Leia’s eyes went wide with surprise. Luke got a distant impression of pain and regret in the Force, but it vanished as Leia said, “Yes, of course.”

“What if you found out – I’m sorry, you can tell me to stop if you want – what if you found out that he had done something really bad?”

“Like what?”

“Like killing a lot of people,” Luke said.

She gave him a concerned look, but sat back to consider the question, setting the helmet aside. “When I was seven,” she said at last, “my father had to make a choice between giving up the current location of the Alliance fleet and getting medical supplies to a refugee camp on Alderaan – survivors from one of the colony world that had been devastated by the Empire. He chose the Alliance. The medical supplies never got there. Seventy percent of the population of the camp died. I didn’t really understand it then, but I knew that it was his fault, and I didn’t talk to him for four months. I used to go down to the refugee camp with my mother. That’s where she caught the illness that she died from.”

“Oh,” Luke said softly.

“For a long time I was angry at him,” Leia said. “But he did it because he had to – because of the greater good. He did a lot of other things, too. Good, bad, somewhere in between. Both my parents did, but my father was really in the thick of it in the way my mother wasn’t. I know he’s killed people personally. Maybe a lot of people. I don’t know how many. I did ask him once, and he said he didn’t know anymore.” She raised her head, though her eyes were still shadowed. “I still love him, Luke. He’s my father. He played with me when I was little. He taught me how to dance by letting me stand on his feet. He gave up his position in the Senate so I could take it. Of course I still love him.”

Luke rested his hands on his knees, his eyes going to the lightsaber he’d put down along with his blaster belt and boots. “Then maybe there is hope,” he said. “Maybe there is still good in him.”



The Clone Wars era Eta-2 Actis-class light interceptor – known universally two decades earlier as the Jedi starfighter, but since then virtually forgotten – that hobbled out of hyperspace above Dagobah barely managed to jettison its hyperspace rings before entering atmosphere. It wobbled badly as it came down, skimming above the surface of the forested swamps that covered the planet. An observer would have noted that the socket meant for an astromech droid was completely empty; the pilot was flying the old starfighter cold.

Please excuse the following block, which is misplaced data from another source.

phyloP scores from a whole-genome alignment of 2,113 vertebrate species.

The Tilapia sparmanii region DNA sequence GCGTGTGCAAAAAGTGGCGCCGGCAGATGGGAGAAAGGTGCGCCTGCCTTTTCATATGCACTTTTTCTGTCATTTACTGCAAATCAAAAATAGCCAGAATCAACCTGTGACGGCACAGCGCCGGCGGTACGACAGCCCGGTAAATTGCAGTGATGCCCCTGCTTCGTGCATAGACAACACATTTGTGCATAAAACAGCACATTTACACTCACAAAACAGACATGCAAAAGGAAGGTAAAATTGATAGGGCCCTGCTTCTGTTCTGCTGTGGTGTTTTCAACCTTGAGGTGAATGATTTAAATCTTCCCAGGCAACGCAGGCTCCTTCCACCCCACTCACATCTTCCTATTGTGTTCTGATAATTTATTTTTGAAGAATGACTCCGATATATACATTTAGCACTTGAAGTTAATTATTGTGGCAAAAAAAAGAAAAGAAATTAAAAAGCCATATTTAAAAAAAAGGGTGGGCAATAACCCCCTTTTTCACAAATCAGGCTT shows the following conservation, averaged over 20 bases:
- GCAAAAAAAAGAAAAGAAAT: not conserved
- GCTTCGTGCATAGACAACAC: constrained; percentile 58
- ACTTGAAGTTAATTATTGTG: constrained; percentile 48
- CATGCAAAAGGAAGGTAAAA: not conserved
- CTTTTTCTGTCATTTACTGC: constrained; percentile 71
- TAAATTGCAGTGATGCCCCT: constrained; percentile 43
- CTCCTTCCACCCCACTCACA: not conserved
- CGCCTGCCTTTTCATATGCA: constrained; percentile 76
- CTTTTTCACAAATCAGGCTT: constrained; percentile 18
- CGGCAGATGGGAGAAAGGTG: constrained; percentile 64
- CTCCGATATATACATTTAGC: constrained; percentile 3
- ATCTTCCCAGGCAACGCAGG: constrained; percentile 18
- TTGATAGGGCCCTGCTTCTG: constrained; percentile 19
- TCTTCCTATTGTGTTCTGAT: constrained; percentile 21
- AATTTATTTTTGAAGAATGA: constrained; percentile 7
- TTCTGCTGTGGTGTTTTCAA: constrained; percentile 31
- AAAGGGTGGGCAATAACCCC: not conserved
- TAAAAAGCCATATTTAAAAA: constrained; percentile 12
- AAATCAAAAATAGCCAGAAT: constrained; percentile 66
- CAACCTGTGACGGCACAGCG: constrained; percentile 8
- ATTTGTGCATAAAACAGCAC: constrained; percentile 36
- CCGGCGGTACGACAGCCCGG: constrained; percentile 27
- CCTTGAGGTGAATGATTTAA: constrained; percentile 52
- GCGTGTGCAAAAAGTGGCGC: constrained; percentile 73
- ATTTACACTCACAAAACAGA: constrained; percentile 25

When he brought it down, it was more of a crash than a proper landing; the starfighter bounced several times before skidding forward several dozen meters and coming to a grinding halt just short of a swamp that would easily have drowned it.

Yoda, who had watched the starfighter land, made his way cautiously towards it. After a moment, the hood of the starfighter popped open, revealing a bloodied, exhausted, and very much alive Obi-Wan Kenobi, some twenty years younger than he had been before he had died on the Death Star. He fumbled at the restraining straps, managed to get them open, and managed to stand up before falling slowly over the side of the starfighter to land on the ground.

Yoda crouched down beside him, resting a three-fingered green hand against his forehead. He could feel Obi-Wan’s life flickering in the Force, caught halfway between flesh and spirit. His robes were scorched from lightning and lightsaber blows, his body battered.

“It’s done,” Obi-Wan said, reaching up to grasp his hand. In his other fist he had a lightsaber clenched – Anakin Skywalker’s lightsaber. “He’s gone. He passed the test.”

He stuttered out a breath. His grip on Anakin’s lightsaber was white-knuckled. “We were wrong,” he breathed. “I was wrong. He is a Jedi…”

I am a Knight of the Republic. I will live and die a Jedi.

The words hung in the air long after Obi-Wan had stopped speaking.


1 day after the Battle of Mustafar

Command word Retribution was transmitted across the galaxy in a matter of minutes. Coruscant, Serenno, Mandalore, Naboo, Alderaan, Tatooine, Nal Hutta – before an hour had passed it had spread, not only to every corner of the Republic, but to the Confederacy of Independent Systems, the Council of Neutral Systems, and Hutt Space.

All of them burned.

Palpatine’s kill switch triggered a series of commands hard-coded into clones, droids, and sleeper agents planted across the galaxy over decades and generations of Sith. Republic Clones turned on their Jedi generals and non-Jedi Fleet captains, Separatist battle droids turned on their organic commanders – even on Count Dooku himself – and sleeper agents turned on senators, planetary leaders, and crime lords. Carefully placed bombs and mines brought not only the Galactic Senate Building crashing down with most of the Senate inside it, but also the Jedi Temple, the Separatist Senate, the main Republic and Separatist shipyards, and royal palaces on three dozen planets.

Twenty-five thousand years of civilization came crashing down in a single day.